Not only does she want a red dress but it must fit certain criteria. It must be flimy and cheap - this person doesn't want an expensive model's dress for example, she wants a dress a poor person might buy? Although a red dress would stick out in a crowd, a cheap dress means that she also wants to be part of that same crowd, one of the common people.

Note the repetition. The speaker is desperate to have this dress, reinforcing her need. I want, I want, I want....all in all ten times throughout the poem. This is a loud and persistent ego the speaker has.

And once she does obtain this dress she intends it to stay on for a long time. A very long time. Someone else will have to tear it off her before she gives up on it.

  • Already the reader is being diverted away from the original literal sense. The speaker wants a dress yes, but the dress now begins to represent something else. It could be a symbol of identity, female identity. And together with this comes independence and freedom, because a definite choice will have been made.

More details follow. The dress is to be so tight, it'll be obvious what the shape and content of her body will be. People (men in particular?) will no longer have to use their imaginations, she'll be herself physically, the tight dress will see to that.

Plus, once wearing the dress, she'll be free to walk down an ordinary street, any ordinary street, for she'll be every woman rolled up in one.

  • Note the hardware store and the keys, a symbol of openness. Keys unlock doors, keys are the pass to opportunity, light and alternative worlds. Those donuts cooked by the Wongs might be a day out of date but she won't mind, she'll be fresh and new. The Guerra brothers might handle pig meat but she'll walk past them as someone vital and beyond the mere flesh. She'll be an individual, a special one off.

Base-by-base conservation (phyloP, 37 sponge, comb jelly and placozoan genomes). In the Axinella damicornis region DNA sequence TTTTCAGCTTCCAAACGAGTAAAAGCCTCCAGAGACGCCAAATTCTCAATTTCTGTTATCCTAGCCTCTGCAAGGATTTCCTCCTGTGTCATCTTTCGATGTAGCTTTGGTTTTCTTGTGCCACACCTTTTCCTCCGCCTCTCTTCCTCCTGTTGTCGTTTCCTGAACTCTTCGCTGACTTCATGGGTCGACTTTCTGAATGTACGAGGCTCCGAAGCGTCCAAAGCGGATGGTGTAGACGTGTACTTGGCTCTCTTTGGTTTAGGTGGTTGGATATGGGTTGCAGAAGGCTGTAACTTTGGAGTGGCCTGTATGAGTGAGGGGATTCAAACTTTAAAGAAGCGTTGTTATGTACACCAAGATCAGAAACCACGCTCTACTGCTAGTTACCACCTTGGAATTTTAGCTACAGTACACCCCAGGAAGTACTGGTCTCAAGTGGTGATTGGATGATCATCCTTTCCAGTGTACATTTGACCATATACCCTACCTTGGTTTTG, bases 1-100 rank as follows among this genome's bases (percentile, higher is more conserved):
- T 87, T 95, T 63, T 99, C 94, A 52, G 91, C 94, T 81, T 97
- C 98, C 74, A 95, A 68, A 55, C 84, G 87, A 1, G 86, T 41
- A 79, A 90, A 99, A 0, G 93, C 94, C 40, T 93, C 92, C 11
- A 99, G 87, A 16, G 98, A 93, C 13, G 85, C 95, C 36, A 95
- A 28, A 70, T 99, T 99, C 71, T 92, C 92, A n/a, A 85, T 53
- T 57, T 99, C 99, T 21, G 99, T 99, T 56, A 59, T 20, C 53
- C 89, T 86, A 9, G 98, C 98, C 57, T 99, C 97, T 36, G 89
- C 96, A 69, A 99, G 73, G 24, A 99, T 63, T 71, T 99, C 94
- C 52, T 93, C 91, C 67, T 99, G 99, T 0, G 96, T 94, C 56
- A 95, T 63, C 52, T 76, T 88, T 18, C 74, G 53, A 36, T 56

The crucial repeat occurs in line 16 with I want that red dress bad. There's a hint of impatience. She doesn't want to be ordinary any longer, she has no thoughts or care for anything other than being herself. Perhaps after so many years of oppression, of not being able to express herself, this speaker is finally going to do the right thing.

Towards the end of the poem the red dress does indeed become a vehicle for radical change as the speaker alludes to it as a body suitable for carrying her into what will be a new world. She'll be able to experience the extremes of womanhood now, birth and death, and love.

The speaker is perhaps a little angry. Note the use of goddamned in the penultimate line, reflecting pent up frustration. It's a fitting climax - her identity will be truly established, a crucial issue of vital importance.

But the reader will be aware that throughout the narrative the speaker's wants are not yet satisfied. She hasn't yet found that red dress, that symbol of passion and strong identity, sexuality and confidence.

More Analysis of What Do Women Want?

What Do Women Want? is a single stanza poem of 27 lines of varying length. There is no set regular rhyme scheme and the meter (metre in British English) also differs so this poem is free verse.

Random lines rhyme - backless/guess, through/too, skin/in - but these are more accidents and not part of a regular pattern of rhyme.

Alliteration

Note the words too tight....want to wear....slick snouts.